I made it! Exactly one month after leaving St Jean Pied de Pont, I arrived outside the cathedral in Santiago de Compostela having completed the Camino Frances.
I had deliberately done extra miles on the previous day, so that I could arrive early on Saturday. Every pilgrim that completes at least the last 115 kilometres from Sarria to Santiago qualifies for a Compostela. To prove that you have done so, you must collect stamps in a ‘Credencial de Peregrino’: at least two per day from Sarria, and one per day before that. These can be obtained at albergues, churches, bars, restaurants and shops and sometimes, wayside stalls. On arrival in Santiago, it’s important to proceed as early as possible to the Pilgrim Office to book your place in the queue for a Compostela. I arrived there around 9.30am and was 390 in the queue. Thankfully, there is an online app by which you can check where the queue has got to so that you don’t have to stay there for hours!
I arrived alone outside the Cathedral, feeling quite emotional at the thought of the month-long journey and all that I had experienced. I had hoped for a few moments of quiet reflection, but the square was filled with people, music and the beginnings of a basketball tournament on temporary courts. There was a feeling of celebration, and I decided that I had better embrace the atmosphere. Within moments, I was embraced by members of my Camino family who had arrived the previous day: Darius, Blathnaid, Sabine, Christian. As the day went on, others arrived: Jess, Mack, Daniel, Mark, Theresia, Gill, Stephan and Annelie, Mauru, Bea, Katya, Daisy. In fact, I was so caught up in catching up that I nearly missed my slot to obtain my Compostela. I went running on sore feet down to the Pilgrim Office to find that the queue had reached 388. Just a few moments later and I would have missed my slot and had to rejoin the queue from the back; a wait of some hours!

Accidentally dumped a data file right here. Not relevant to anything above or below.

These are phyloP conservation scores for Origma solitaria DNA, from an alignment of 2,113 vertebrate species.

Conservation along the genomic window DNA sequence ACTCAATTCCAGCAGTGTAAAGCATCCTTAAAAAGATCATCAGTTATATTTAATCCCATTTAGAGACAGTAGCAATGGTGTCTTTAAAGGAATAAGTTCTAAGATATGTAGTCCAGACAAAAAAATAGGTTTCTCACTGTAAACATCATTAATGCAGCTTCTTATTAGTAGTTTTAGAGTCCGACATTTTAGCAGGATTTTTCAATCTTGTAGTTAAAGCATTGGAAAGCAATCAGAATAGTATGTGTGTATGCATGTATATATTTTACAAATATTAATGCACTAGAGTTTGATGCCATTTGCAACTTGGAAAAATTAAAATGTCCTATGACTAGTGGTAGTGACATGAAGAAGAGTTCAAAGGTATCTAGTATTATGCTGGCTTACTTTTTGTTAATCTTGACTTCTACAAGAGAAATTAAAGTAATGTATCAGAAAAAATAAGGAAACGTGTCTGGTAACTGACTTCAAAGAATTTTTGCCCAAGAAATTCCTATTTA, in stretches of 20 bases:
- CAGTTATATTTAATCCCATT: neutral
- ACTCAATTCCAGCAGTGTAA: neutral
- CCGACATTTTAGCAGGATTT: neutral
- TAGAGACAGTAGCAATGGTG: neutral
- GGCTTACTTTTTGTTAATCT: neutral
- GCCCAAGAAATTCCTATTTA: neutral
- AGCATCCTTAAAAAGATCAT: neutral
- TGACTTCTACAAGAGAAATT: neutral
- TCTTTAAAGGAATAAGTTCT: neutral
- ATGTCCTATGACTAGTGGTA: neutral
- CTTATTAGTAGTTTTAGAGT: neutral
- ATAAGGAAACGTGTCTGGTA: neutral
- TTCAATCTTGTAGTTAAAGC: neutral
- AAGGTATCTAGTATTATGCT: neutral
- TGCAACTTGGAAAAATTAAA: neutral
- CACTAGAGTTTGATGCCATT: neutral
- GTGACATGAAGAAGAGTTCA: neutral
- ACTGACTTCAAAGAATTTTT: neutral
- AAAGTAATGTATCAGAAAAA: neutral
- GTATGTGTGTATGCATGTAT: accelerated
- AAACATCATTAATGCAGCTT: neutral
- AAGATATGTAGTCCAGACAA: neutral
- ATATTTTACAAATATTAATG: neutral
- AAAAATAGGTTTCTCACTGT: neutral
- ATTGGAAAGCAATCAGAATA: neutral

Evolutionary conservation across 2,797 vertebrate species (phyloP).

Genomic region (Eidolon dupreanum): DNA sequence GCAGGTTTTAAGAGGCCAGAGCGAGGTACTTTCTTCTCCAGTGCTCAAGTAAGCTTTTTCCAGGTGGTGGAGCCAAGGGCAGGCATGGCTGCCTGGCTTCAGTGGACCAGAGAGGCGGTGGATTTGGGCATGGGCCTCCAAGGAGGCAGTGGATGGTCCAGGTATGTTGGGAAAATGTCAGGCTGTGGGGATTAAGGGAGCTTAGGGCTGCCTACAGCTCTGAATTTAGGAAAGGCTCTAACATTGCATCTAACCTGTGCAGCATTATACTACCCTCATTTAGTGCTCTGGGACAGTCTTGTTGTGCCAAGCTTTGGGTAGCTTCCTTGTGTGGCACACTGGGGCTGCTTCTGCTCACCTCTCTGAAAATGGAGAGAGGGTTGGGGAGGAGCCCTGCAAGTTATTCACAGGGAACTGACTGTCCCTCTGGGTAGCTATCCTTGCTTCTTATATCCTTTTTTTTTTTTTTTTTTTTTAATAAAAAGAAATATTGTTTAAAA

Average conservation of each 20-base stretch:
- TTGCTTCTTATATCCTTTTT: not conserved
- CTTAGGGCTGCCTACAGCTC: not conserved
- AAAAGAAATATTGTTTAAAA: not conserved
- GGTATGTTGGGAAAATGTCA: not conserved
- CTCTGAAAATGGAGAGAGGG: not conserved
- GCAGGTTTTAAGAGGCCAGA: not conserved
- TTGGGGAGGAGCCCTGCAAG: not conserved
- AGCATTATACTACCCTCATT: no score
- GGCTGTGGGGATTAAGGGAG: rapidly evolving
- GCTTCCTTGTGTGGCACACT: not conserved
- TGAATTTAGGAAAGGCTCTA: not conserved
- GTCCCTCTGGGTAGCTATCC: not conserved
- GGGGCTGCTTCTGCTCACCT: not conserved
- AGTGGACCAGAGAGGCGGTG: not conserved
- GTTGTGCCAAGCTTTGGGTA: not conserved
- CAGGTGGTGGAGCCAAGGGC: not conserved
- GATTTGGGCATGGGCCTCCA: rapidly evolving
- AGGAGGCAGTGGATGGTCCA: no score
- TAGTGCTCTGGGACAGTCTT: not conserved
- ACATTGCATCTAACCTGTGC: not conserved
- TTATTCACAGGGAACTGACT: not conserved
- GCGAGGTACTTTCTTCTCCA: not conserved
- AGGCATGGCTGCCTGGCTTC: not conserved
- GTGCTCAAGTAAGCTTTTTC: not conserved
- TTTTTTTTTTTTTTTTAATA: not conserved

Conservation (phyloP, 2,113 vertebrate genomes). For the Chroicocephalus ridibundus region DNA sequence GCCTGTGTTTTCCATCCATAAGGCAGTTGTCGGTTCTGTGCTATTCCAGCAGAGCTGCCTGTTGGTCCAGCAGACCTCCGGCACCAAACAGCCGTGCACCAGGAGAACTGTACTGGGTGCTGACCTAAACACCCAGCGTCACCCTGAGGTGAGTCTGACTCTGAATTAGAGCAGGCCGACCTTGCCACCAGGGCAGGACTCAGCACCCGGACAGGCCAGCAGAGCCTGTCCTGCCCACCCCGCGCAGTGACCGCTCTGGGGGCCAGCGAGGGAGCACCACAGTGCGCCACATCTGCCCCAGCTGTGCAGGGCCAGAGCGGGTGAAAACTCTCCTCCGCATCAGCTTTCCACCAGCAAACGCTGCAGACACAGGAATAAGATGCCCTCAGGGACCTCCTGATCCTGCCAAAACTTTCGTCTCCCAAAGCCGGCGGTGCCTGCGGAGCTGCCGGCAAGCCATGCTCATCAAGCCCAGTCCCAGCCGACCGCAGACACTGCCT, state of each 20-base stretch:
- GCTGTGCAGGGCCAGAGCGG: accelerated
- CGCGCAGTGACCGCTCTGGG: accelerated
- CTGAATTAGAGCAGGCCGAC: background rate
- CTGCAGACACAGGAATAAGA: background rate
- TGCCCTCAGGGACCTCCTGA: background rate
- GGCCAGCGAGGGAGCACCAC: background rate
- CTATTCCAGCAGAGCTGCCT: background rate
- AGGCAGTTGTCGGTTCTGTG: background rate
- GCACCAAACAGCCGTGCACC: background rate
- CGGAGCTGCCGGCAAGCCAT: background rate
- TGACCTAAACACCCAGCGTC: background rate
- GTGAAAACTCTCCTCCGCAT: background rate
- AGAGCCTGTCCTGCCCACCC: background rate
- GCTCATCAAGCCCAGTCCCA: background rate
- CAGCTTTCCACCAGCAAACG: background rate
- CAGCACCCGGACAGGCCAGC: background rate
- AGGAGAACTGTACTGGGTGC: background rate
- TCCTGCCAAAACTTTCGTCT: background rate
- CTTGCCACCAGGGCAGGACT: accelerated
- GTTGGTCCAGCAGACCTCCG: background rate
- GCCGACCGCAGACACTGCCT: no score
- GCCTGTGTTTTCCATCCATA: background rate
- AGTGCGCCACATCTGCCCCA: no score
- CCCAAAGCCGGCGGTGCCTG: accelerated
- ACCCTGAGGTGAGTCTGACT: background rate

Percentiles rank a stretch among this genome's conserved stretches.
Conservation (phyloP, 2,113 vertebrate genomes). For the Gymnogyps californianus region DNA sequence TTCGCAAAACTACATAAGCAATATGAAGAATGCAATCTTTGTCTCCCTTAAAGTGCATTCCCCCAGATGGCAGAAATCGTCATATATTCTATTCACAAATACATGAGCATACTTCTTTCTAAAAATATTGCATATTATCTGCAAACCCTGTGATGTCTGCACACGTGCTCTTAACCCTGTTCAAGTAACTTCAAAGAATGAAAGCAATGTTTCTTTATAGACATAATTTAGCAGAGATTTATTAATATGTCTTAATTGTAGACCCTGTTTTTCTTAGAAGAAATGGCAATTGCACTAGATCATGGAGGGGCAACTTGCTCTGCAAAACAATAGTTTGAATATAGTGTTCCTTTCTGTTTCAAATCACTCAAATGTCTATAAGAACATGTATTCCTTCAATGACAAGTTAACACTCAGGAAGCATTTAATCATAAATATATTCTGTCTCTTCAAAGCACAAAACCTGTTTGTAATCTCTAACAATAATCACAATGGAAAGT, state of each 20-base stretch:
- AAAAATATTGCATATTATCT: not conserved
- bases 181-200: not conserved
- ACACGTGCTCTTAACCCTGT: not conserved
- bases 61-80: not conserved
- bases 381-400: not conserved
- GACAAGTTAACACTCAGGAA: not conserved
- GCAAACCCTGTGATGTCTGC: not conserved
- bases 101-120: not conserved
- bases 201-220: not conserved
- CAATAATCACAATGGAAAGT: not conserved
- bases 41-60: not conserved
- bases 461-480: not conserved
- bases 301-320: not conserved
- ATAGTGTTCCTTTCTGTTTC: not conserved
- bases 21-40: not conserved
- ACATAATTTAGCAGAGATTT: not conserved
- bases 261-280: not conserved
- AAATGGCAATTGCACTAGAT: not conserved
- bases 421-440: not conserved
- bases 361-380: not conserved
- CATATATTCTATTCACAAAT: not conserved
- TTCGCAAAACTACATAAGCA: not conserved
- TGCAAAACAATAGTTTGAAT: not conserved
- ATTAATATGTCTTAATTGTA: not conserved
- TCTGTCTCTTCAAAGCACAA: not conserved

During the rest of the day, I visited the tomb of St James inside the cathedral (currently closed for worship due to renovations), did a little shopping, found the Seminario Menor Albergue where I was staying for my last night, went to a Pilgrims’ Mass and enjoyed a quiet celebration meal with Theresia and Gill. The next day, I was able to catch up again with a few friends, before taking up the kind offer of a lift to the airport from the afore-mentioned well-known comedian/comic actor who was on the same flight home as me.
What now? After a month walking the Camino, it’s going to take a while to adapt to ‘normal’ life back at home. I’m not really ready to leave behind the Camino, and I’ve realised that I don’t have to. For me, the Camino is not so much about following the Way of St James as about following Jesus, who calls us all to follow him. He said, ‘Yo soy el camino’ – ‘I am the Way’ (John 14v6). I believe and hope and pray that walking the Camino will help me to follow Jesus better. Whether or not I ever return to the Camino de Santiago (and I hope I do!), the Camino continues with Jesus wherever I am.